On Tuesday 09 December 2008 12:13:40 pm Petteri Räty wrote: > Robert R. Russell wrote: > > My personal opinion on this matter is pick one of the following: > > 1) perform the bugfix without a version bump and remain at the current > > EAPI version > > 2) perform the bugfix with a version bump and remain at the current EAPI > > version > > 3) perform the bugfix with a version bump and upgrade to the latest EAPI > > Options 1 and 2 are how most updates are done, the user can mask the > > latest version or upgrade. Option 3 allows the user to continue using the > > previous version while they decide to update to a portage version that > > supports the new EAPI. > > The current policy states that ebuilds should only be bumped if the > installed files change. Changing EAPI from 1 to 2 has no effect outside > the vdb so the current policy means developers should use option 3. > There was a bug in stable Portage when EAPI 2 went in the tree that made > Portage stack trace but that's a problem with Portage not with the > policy in general. > > > I would prefer that option 3 be made policy because I run several ~arch > > packages that either don't have a stable version (kradio) or have a > > feature that I need (gentoo-sources), and will not be pushed to stable > > immediately for various reasons from lack of maintainer time to everybody > > says it conflicts with major pieces of the system (Firefox 3, 64 bit > > netscape-flash, and xorg). > > Why should we prefer making it a little bit easier for stable users over > making ~arch users needlessly recompile stuff? > > Regards, > Petteri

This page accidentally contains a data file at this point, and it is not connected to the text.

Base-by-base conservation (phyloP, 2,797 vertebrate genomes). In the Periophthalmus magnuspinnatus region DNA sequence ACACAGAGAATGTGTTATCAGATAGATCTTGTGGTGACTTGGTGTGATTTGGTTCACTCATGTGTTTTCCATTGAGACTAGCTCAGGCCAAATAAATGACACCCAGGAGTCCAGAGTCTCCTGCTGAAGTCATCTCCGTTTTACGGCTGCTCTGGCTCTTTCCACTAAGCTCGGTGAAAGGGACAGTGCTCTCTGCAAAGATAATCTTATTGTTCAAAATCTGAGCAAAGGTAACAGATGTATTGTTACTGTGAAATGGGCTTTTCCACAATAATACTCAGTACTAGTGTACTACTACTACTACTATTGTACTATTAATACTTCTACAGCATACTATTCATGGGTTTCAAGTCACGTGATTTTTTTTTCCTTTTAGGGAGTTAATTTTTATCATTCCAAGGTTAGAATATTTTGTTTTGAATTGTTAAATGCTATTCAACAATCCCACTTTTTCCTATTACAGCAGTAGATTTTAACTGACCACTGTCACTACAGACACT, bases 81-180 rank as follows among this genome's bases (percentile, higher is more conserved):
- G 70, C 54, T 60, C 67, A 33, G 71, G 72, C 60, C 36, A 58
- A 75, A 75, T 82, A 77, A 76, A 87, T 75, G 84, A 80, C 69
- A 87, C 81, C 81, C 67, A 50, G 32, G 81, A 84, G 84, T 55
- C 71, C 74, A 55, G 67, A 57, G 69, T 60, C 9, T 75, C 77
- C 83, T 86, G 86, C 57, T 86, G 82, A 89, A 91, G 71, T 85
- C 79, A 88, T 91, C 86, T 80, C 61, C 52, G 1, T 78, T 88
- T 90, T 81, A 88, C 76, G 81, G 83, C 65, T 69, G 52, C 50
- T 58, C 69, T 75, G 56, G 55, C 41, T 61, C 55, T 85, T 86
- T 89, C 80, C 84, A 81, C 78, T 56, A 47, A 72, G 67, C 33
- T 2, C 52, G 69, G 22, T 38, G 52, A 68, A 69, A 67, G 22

My answer is a simple example from my own system. My current system uses a motherboard that is around 6 months old and is only correctly supported by the latest ~arch gentoo-sources. The add on video card, a 1 to 2 year old nvidia card, works great with x11-drivers/xf86-video-nv-2.1.12 as long as I am using the latest ~arch xorg-x11. The internal video card isn't even recognized by the xf86-video-intel drivers except the ~arch versions. Even some of the packages I use for school work such as kile have bugfixes and other improvements between the versions in stable and ~arch that are important to getting work done. The ability to selectively upgrade only the specific packages needed to get a working system is a major strength for Gentoo. Why should I have to run more packages from ~arch than I absolutely need to? We all know that upgrading more software than absolutely necessary will result in bad things happening to a computer. The easiest solution to the problem with ~arch having the only working versions of some packages is to get more of those packages stabilized. But, we all know that the manpower required simply doesn't exist.